Prior to the Ali/Inoki fight, Ali was at a press conference in L.A., and heavyweight karate champion Joe Lewis, who had a wrestling background, was there. The subject of shooting in/taking down came up. Ali invited Lewis into the ring to demonstrate how he would take him down. Lewis faked a high punch, then shot in and (gently) took Ali down. Ali's people were nervous. They tried it a second time, same result, with Ali on his back. Even though Lewis was taking it easy, Ali's people pulled him off of Ali. Ali was surprised by Lewis's strength, noting that Lewis had weight trained. Grapplers in general tend to be stronger than most straight-up boxers anyway, due to the nature of their sport.
    Last edited by Jimbo; 07-02-2016 at 11:22 AM.

  12. #42
    Greetings,

    Quote Originally Posted by Jimbo View Post
    Prior to the Ali/Inoki fight, Ali was at a press conference in L.A., and heavyweight karate champion Joe Lewis, who had a wrestling background, was there. The subject of shooting in/taking down came up. Ali invited Lewis into the ring to demonstrate how he would take him down. Lewis faked a high punch, then shot in and (gently) took Ali down. Ali's people were nervous. They tried it a second time, same result, with Ali on his back. Even though Lewis was taking it easy, Ali's people pulled him off of Ali. Ali was surprised by Lewis's strength, noting that Lewis had weight trained. Grapplers in general tend to be stronger than most straight-up boxers anyway, due to the nature of their sport.
    I would have LOVED to have seen that. A few years before that, Joe Frazier did something similar to Ali after Ali referred to Joe Frazier as "ignorant" during a commentary session on one of their fights. I remember that Joe Frazier had to be pulled off the guy. Even then, Ali did not learn the lesson.

    mickey
    Last edited by mickey; 07-02-2016 at 12:19 PM.

  13. #43
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    Quote Originally Posted by mickey View Post
    Greetings,



    I would have LOVED to have seen that. A few years before that, Joe Frazier did something similar to Ali after Ali referred to Joe Frazier as "ignorant" during a commentary session on one of their fights. I remember that Joe Frazier had to be pulled off the guy. Even then, Ali did not learn the lesson.

    mickey
    mickey,

    Although he wasn't my favorite fighter to watch, IMO, Ali was a truly great fighter in an era of great fighters, *in the boxing ring*. However, in a mixed-style match, and most likely out on the street/out of his element, his skills didn't really adapt well and he seemed extremely out of place. Contrast him to people like George Foreman, Sonny Liston, etc., who he beat in the ring, but who had considerable street fighting experience even before boxing, and who would almost certainly have fared much better than Ali outside of an organized boxing bout.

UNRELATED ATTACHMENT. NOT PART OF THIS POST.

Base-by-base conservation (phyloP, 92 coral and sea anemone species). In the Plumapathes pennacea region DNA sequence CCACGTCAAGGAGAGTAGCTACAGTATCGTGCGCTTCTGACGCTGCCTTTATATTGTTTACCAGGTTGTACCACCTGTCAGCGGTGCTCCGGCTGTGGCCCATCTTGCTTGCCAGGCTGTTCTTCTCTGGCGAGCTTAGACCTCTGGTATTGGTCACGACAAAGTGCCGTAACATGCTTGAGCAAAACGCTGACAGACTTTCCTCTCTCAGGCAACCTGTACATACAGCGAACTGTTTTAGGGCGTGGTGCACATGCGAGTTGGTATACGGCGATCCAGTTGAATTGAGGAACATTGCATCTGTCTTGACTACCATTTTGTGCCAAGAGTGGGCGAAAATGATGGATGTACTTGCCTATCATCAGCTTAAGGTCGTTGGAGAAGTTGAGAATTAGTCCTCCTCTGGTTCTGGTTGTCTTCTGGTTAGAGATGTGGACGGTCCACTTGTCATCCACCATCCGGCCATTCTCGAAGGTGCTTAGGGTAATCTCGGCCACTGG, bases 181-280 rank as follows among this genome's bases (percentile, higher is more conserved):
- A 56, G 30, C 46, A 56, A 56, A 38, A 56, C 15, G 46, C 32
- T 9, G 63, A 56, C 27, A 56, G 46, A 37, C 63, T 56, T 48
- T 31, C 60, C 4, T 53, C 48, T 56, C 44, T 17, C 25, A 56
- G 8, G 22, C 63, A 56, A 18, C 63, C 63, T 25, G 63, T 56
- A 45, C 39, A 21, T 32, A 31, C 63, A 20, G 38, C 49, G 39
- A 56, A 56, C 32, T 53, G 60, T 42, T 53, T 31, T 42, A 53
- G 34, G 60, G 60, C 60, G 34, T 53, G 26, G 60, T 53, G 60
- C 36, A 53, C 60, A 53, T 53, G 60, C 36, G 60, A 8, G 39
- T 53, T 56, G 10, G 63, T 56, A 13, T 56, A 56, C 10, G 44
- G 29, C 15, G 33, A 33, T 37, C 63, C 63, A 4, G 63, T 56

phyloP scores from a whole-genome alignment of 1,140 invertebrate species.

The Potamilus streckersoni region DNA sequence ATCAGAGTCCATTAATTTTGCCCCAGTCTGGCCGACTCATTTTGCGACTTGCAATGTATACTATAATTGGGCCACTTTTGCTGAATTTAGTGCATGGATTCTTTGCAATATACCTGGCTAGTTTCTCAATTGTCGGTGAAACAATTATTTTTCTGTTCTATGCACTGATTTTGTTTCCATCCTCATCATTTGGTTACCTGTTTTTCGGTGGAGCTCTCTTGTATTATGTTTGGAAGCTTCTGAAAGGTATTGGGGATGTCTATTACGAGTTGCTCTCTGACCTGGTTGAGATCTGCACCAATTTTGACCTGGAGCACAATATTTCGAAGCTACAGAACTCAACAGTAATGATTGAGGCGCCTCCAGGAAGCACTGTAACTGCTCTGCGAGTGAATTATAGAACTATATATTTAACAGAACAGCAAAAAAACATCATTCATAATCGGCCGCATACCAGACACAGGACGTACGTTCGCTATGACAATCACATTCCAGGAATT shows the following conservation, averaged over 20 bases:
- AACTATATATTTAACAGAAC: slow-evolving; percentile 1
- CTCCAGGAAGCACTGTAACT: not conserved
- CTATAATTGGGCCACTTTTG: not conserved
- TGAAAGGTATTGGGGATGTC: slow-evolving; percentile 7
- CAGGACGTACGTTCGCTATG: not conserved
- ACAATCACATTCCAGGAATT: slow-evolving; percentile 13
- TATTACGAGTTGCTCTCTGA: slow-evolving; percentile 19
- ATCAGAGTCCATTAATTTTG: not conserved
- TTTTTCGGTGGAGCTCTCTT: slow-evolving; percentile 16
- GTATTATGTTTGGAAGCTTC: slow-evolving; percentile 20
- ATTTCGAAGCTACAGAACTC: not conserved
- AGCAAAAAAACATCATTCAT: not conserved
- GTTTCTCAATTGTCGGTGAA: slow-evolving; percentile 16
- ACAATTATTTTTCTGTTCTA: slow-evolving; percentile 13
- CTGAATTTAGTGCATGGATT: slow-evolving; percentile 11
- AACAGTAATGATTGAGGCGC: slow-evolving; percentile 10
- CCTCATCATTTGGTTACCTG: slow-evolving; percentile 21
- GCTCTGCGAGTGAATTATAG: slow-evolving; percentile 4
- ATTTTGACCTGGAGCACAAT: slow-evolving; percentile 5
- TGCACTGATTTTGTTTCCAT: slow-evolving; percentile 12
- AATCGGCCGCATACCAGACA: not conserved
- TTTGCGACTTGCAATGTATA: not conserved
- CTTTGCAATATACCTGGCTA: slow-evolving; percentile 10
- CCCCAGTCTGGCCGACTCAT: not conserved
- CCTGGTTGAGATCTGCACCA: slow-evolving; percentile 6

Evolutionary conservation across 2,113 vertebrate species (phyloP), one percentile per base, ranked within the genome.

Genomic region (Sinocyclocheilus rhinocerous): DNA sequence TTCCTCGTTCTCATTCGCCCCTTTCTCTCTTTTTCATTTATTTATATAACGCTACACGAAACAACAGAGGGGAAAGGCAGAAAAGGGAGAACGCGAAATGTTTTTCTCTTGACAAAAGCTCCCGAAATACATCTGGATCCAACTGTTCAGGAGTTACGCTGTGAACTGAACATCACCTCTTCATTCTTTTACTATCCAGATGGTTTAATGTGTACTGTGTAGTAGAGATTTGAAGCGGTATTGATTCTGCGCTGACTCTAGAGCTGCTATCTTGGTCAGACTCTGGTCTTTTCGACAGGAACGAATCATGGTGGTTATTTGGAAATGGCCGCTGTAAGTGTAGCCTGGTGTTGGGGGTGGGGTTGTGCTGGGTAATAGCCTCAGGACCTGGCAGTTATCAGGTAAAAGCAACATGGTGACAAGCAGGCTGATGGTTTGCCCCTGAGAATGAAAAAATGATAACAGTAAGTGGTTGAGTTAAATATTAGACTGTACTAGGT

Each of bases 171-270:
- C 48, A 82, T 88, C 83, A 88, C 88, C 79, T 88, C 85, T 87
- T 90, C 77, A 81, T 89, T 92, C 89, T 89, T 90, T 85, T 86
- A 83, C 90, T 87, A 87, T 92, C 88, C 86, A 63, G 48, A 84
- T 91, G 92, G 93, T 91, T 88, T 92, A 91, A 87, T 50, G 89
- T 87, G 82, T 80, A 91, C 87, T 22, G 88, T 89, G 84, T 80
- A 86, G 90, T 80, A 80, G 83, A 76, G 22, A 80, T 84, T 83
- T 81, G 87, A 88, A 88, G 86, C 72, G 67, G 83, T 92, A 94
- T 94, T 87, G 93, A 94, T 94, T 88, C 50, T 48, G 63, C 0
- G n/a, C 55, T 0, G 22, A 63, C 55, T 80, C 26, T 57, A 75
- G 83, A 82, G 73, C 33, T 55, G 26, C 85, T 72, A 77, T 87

Ali seemed well aware of that. I heard a story about Ali/Cassius Clay in his youth (probably pre-Olympics) in which a street fighter/bully kept bothering him to fight on the street. So one day, Ali finally invited the other kid to the boxing gym and basically said, 'We can do it in the ring'. If I remember correctly, Ali put on a boxing clinic and made a fool out of him, after which he never bothered Ali again. I think the story ended by Ali's trainer saying that Ali had taken a big chance, that the other kid would have demolished him in a street brawl, but that Ali was aware of that, and smart enough to know that in the boxing ring, he could run circles around the other kid and box his ears off. And that was enough to scare the other kid off him.
    Last edited by Jimbo; 07-05-2016 at 07:20 AM.

  14. #44
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    Our winners are announced!

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  15. #45
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    Yi Long vs Leduc



    3 days ago
    Shaolin Monk Yi Long To Take Part In A Knockout Only Fight
    Ryan Sidle in UFC

    Conor McGregor and Tenshin Nasukawa aren't the only ones that can move sports. Shaolin Monk Yi Long is set to face a Lethwei fighter named 'the most dangerous man in combat sports.'

    Changing sports is all the rage these days with kickboxer Tenshin Nasukawa set to drop his kicking prowess in order to face Floyd Mayweather in the ring following on from Conor McGregor's own move into boxing and Usain Bolt's attempt at becoming a footballer.

    However that's nothing compared to one kickboxer Yi Long. The Shaolin Monk's most recent kickboxing fight came against 7ft-2 super heavyweight Hong Man Choi, Long is a 5ft-10 middleweight, but resulted in the smaller man coming out on top.

    continued next post